2006 Annual Design Review Consumer Products Design Distinction

Posted inID Mag

Pebl PhoneThough the jurors were faced with more than a dozen new cell phones, they gravitated only to Motorola’s quiet-looking Pebl and even considered promoting it to Best of Category. Everyone wanted to hold it. The phone’s die-cast aluminum shell has nearly seamless edges, like the smooth river rocks that purportedly served as inspiration for both form and name. The cover slides outward before folding open—to keep the hinge flush with the phone’s curves—and reveals a vacuum-metallized interior. Two embedded magnets ensure a firm closure. Plus, the phone promises to shoot video. “They’re very cognizant of what they’re trying to achieve with a natural aesthetic,” Robischon said of Motorola’s designers. “The problem with a phone is that it’s a mature category,” Chan noted, “but this is a beautiful piece of electronic art.”—DESIGN Motorola Consumer Experience Design Team (Seoul): Yoon Ho Choi and Kio Lee, lead designersCLIENT Motorola (Chicago)MATERIALS Injection-molded plastic, injection-molded stainless steel, chrome plating, die-cut sheet plastic with vacuum-metallized finishSOFTWARE Autodesk Maya and Alias|Wavefront, Adobe Illustrator and Photoshop, and Pro/Engineer

PalmPeelerWith this ring, I thee flay. By rethinking the typical fruit and vegetable peeler as a prosthetic “palm interface” that slips onto your finger, Chef’n delivers a tool that works with passive pressure to peel foods rather than with an active (and tiring) grasp of a handle. The peeler’s soft, contoured Santoprene grip can fit over fingers of almost any size, and the action is closer to stroking than flaying. “It’s a category breaker,” Jay said. “You have to break through the preconceived notion of what a peeler is.” Chan thought the ergonomic form would save energy—”it’s simple, safe, natural, and intuitive”—but when supplied with an apple ready to be skinned, he expressed discomfort in not quite being able to see the fruit while peeling it. Robischon noted that the PalmPeeler “stands out from every other product we’ve seen for the kitchen,” and he liked it even better upon discovering its subtly integrated gouging tool.—DESIGN/CLIENT Chef’n Corporation in-house design team (Seattle): Joshua Stewart and Jason O. Germany, senior industrial designers; Adam Jossem, industrial designerMATERIALS Polypropylene, Santoprene TPE, 18/10 stainless steelSOFTWARE SolidWorks, Adobe Photoshop, Macromedia FreeHand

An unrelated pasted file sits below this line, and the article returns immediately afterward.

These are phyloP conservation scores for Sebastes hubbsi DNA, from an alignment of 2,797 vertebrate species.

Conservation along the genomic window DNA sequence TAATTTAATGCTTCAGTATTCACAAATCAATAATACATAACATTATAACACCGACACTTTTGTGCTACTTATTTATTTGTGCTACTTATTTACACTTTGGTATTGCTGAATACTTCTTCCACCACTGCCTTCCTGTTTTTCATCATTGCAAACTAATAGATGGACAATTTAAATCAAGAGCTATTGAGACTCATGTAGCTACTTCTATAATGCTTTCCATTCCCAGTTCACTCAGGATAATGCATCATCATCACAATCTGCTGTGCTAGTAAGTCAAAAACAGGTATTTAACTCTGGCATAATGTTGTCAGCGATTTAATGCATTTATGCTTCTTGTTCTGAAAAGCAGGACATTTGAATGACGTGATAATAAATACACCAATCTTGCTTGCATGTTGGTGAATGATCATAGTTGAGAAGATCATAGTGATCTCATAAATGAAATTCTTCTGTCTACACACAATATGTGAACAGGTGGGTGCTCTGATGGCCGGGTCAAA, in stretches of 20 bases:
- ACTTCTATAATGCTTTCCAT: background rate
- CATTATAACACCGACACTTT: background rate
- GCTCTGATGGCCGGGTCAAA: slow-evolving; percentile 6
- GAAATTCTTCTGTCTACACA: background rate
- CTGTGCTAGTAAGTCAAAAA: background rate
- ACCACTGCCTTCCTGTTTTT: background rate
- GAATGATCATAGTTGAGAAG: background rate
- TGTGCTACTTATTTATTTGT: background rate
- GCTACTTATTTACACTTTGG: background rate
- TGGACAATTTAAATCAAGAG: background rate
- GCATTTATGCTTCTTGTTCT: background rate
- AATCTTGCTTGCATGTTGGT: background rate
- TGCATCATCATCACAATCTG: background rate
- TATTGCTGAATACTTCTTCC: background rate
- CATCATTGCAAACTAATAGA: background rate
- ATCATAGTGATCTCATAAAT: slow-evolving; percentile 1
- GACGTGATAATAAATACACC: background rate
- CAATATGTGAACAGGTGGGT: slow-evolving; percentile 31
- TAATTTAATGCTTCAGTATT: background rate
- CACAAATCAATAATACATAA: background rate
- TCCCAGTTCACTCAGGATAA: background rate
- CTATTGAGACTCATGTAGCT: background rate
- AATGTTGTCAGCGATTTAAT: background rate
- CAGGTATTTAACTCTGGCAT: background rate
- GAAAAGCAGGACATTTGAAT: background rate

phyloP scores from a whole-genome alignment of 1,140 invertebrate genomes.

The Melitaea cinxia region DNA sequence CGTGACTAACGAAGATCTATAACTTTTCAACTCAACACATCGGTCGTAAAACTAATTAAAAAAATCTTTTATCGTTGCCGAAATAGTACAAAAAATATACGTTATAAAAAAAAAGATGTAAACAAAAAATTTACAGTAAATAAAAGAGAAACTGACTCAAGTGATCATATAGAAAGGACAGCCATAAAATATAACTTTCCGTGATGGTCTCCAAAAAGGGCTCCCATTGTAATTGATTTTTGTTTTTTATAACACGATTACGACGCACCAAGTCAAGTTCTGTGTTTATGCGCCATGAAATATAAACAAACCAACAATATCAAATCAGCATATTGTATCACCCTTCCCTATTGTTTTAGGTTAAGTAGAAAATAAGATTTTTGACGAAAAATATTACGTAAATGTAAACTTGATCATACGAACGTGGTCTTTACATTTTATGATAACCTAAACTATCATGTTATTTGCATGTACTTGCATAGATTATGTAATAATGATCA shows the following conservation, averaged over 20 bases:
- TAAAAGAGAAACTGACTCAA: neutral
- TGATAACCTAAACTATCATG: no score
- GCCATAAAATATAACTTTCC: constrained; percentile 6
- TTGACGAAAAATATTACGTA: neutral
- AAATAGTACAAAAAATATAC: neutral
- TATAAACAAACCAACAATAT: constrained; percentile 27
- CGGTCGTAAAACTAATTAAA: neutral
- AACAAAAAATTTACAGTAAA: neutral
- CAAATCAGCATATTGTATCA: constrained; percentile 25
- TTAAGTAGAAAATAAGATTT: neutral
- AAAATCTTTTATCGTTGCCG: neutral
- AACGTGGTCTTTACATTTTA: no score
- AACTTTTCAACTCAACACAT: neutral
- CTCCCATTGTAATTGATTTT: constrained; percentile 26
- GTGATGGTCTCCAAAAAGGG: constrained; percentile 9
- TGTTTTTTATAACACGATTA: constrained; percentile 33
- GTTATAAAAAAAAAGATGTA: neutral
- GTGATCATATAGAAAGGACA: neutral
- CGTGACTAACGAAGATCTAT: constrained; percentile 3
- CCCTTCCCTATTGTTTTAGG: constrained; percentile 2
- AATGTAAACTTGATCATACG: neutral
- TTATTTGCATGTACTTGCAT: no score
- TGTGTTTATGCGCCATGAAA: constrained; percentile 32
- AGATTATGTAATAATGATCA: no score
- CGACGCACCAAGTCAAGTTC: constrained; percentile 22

Xbox 360In Xbox’s newest incarnation, the sculptural machine and the screen interface mimic each other for a saturating media experience. The Microsoft product has been souped up with new wireless and high-definition viewing capability and can host music, photo, and video applications—about the only thing it won’t do is pick winning Powerball numbers. The designers studied global markets to ensure that the box, controllers, and accessories had universal appeal, and the color palette—cool green and a matte-finished green-gray—was selected to survive inevitable changes in fashion. Robischon, the resident gamer, was particularly enthusiastic about the 360’s advances. Microsoft “went through a big design process for this, to narrow it down to the most appealing box,” he said, pointing out the custom faceplates users can buy to make the Xbox seem all the more personal. Chan found it worlds more attractive than its competition. “It could be a dumb box,” he said. “But the simple curves make it an icon for the industry.”—DESIGN Microsoft Xbox Team (Redmond, WA): Don Conyer, director; Jonathan Hayes, senior design manager; John Ikeda, industrial designer. ASTRO Studios (San Francisco): Brett Lovelady, president; Adam Barry, Norio Fujiwaka, lead designers; Matt Day, Mike Simonian, designers. Hers experimental design (Osaka, Japan): Chiaki Murata, president; 02studio (Simi Valley, CA): Sue Magnusson, principalCLIENT MicrosoftMATERIALS Plastic, metalSOFTWARE Adobe Illustrator and Photoshop, Autodesk AliasStudio, Pro/Engineer